Flashdance: What A Feeling!August 18, 2021 By Go Back
Searching for a film that defined the 1980s? Look no further than 1983’s Flashdance, the original tale of “a steel town girl on a Saturday night.” Alexandra “Alex” Owens is a welder by day and a dancer by night but dreams of being a ballerina. Set in Pittsburgh, and shot like a music video, Flashdance contrasts steel mills and strip clubs while emphasizing the importance of never giving up your dreams.
Though several actresses auditioned for the lead role of Alex (including Kyra Sedgwick), it was then-unknown aspiring actress Jennifer Beals who snagged the role. She was working towards a B.A. in English Literature at Yale University at the time, but put her studies on hold to shoot Flashdance. Her gamble paid off: the film was the third-highest-grossing movie of the year, with a worldwide box office gross of over $200 million (the current equivalent of half a billion). Beals went on to a long and varied career but is probably best known as Bette Porter on The L Word.
Modern audiences will cringe at the romantic pairing of an 18-year-old character with an older man, especially when that man also owns the steel mill where the character is employed. Alex is initially hesitant to date her boss, Nick Hurley, played by then 38-year-old theatre veteran Michael Nouri, but he eventually wins her over. Creepy? A little. Stalkery? Perhaps. Yet 1983 was truly a different time. For example, sexual harassment lawsuits had only just started to gain prominence when Flashdance was made.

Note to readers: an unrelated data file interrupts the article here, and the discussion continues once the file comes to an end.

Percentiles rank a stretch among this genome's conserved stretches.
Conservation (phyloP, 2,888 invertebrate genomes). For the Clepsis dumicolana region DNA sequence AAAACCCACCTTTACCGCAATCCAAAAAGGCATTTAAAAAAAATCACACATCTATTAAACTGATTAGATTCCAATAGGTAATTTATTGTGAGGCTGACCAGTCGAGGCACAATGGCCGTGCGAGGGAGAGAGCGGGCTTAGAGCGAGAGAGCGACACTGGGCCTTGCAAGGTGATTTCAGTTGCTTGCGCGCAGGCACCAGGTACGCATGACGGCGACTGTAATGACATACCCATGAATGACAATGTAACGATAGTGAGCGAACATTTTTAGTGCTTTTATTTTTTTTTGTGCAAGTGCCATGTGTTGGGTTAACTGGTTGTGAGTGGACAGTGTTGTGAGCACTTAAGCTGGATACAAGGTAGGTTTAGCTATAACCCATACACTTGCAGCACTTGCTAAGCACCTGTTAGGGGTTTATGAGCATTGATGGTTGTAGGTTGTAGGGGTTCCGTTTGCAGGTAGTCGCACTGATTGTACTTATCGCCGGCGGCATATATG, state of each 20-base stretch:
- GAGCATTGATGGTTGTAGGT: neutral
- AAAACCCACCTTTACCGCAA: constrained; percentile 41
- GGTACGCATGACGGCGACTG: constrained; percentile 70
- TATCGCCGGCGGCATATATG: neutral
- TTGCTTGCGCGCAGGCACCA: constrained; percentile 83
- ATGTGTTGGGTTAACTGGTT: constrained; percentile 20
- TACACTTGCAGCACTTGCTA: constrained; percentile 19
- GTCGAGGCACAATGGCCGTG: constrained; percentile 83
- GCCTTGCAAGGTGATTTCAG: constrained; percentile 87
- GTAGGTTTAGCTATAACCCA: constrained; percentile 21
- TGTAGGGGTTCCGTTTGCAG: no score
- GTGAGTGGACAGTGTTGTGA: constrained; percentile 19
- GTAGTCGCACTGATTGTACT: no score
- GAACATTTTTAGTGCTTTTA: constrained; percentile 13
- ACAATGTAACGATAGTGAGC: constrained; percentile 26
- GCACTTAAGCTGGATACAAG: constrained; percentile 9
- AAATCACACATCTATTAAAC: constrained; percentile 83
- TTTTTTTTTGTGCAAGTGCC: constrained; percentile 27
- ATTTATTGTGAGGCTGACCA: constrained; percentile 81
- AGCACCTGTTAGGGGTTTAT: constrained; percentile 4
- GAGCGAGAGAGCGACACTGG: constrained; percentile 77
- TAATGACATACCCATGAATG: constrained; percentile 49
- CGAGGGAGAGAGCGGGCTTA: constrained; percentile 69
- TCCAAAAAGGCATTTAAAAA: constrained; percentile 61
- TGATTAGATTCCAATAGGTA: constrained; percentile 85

In terms of Nick Hurley’s casting, his role almost went to Kevin Costner. For all his charm and good looks, it’s difficult to imagine the star of The Untouchables as the kind of guy who could sweep Alex Owens off her feet. Nouri’s swarthy charisma continued to endure throughout several decades of film and television roles, such as Dr. Neil Roberts on The O.C. and Phil Grey on Damages.
Screenwriters Tom Hedley and Joe Eszterhas allegedly based the script on the real-life story of Maureen Marder, a Toronto woman who was a construction worker/welder by day and a dancer by night. While Hedley’s name might not ring any bells, Eszterhas has penned some of the most famous (and infamous) films of the 1980s and 90s, including, Jagged Edge, Basic Instinct, and Showgirls.